17 August 2011

How do forecasts fail? Let me count the ways…

The only certainty about forecasts is that they will be wrong. So, let’s start to enumerate some of the reasons forecasts are wrong:
  1. Frequently, they aren’t forecasts at all; they are only guesses
  2. As W. Edwards Deming said, “Wherever there is fear, you will get wrong numbers.”
  3. Forecasts are not prophecy and were never intended to give the actual answer to, “How many units will be sold next month?”
  4. Forecasts are always based on assumptions and frequently the assumptions are wrong
  5. Forecasts attempt to predict variable behavior into the future
  6. Forecasts cannot take into consideration every potential variable that might affect the result for two reasons: a) we don’t know all the variables, and b) even if we did, there isn’t enough computing power in the universe to take them all into consideration
  7. Forecasts almost always are given as a single number (in the business context) when, in fact, they should be expressed (at a minimum) as a number and the standard deviation surrounding that number
  8. Many forecasts originate with salespeople
  9. The salesperson provided his “best guess” forecast
  10. The salesperson provided what he/she thought he/she could sell
  11. The salesperson provide a “safe number,” so that he/she can “hit her target”
  12. The salesperson provided an “average” calculated from who knows what—last year? last three months? extrapolated from last week?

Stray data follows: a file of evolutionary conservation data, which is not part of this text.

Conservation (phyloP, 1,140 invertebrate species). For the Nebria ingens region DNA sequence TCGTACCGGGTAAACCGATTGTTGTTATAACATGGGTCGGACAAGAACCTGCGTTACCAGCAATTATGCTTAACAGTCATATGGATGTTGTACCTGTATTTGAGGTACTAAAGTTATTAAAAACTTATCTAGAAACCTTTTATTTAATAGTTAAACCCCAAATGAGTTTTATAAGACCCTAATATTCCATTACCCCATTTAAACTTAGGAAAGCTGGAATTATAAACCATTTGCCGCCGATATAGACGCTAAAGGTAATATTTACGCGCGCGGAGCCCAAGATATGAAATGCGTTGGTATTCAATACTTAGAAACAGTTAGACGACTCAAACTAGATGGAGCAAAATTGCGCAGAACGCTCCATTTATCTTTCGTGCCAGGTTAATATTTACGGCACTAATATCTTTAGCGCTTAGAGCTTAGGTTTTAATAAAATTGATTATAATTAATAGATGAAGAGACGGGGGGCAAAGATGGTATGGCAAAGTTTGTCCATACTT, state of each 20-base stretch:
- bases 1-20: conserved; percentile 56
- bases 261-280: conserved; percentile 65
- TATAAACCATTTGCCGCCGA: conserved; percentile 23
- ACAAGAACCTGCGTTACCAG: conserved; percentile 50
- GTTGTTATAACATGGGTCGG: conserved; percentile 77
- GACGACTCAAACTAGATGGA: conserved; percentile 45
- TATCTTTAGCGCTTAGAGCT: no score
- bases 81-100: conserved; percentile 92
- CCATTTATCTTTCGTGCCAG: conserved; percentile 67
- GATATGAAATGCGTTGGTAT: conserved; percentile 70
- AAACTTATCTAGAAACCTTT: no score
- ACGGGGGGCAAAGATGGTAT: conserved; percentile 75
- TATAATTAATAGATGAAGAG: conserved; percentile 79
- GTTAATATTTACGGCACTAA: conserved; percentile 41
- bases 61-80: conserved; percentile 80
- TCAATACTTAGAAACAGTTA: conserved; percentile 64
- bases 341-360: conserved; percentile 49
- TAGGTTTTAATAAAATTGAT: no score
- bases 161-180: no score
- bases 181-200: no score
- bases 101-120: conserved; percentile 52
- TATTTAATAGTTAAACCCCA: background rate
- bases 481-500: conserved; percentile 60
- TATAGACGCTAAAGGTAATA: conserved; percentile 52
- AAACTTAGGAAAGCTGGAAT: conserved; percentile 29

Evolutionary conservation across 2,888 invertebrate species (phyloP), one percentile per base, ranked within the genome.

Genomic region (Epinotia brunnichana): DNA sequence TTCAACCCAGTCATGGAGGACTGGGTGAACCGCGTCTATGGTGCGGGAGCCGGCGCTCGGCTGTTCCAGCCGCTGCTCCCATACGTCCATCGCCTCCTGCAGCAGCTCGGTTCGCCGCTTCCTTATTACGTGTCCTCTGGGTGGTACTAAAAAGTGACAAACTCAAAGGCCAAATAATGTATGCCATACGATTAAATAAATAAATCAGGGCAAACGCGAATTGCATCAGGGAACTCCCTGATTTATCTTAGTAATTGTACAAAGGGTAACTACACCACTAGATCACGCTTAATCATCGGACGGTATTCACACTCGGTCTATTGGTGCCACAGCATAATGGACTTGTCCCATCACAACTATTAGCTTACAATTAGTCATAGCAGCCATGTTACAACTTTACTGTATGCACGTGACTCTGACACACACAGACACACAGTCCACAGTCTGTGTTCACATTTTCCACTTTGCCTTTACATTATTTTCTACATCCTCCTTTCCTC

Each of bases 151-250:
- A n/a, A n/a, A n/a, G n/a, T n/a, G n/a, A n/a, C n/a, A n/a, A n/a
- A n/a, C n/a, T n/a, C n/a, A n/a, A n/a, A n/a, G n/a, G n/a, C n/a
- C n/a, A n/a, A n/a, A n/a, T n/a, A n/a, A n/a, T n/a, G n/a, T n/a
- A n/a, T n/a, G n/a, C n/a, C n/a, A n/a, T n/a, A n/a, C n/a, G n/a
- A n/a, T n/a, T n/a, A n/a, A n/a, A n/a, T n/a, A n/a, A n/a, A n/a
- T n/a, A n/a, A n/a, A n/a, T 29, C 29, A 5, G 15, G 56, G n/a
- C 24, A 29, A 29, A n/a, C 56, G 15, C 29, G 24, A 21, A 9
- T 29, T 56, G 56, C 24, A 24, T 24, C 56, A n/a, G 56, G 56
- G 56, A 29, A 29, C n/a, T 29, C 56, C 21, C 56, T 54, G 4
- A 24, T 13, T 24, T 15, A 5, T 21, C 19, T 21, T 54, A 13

13. The salesperson provided a “big number” and will try to hit it because of pressure from sales management
  14. We try to forecast too far into the future—say, three months instead of three days
  15. The forecast is based on the assumption that—except for the things we specifically know will change—everything else will remain the same (but it never does)
  16. Our suppliers’ lead times are unreliable, so we don’t know the actual period our forecast needs to cover
  17. We forgot to carry the 2 when doing the math
  18. Our Excel™ spreadsheet formulas and references are off, but we haven’t noticed it yet
  19. Our forecasts for our finished goods are pretty good, but when MRP blows down through our multi-level BOMs, the forecast explodes due to our minimum batch sizes, percent-over and other production policies
  20. Some departments just can’t get their homework done on time and we have to produce a number from somewhere
Go ahead, feel free to leave your comments adding to the list.

[Cross-posted a Kinaxis Supply Chain Community]

No comments: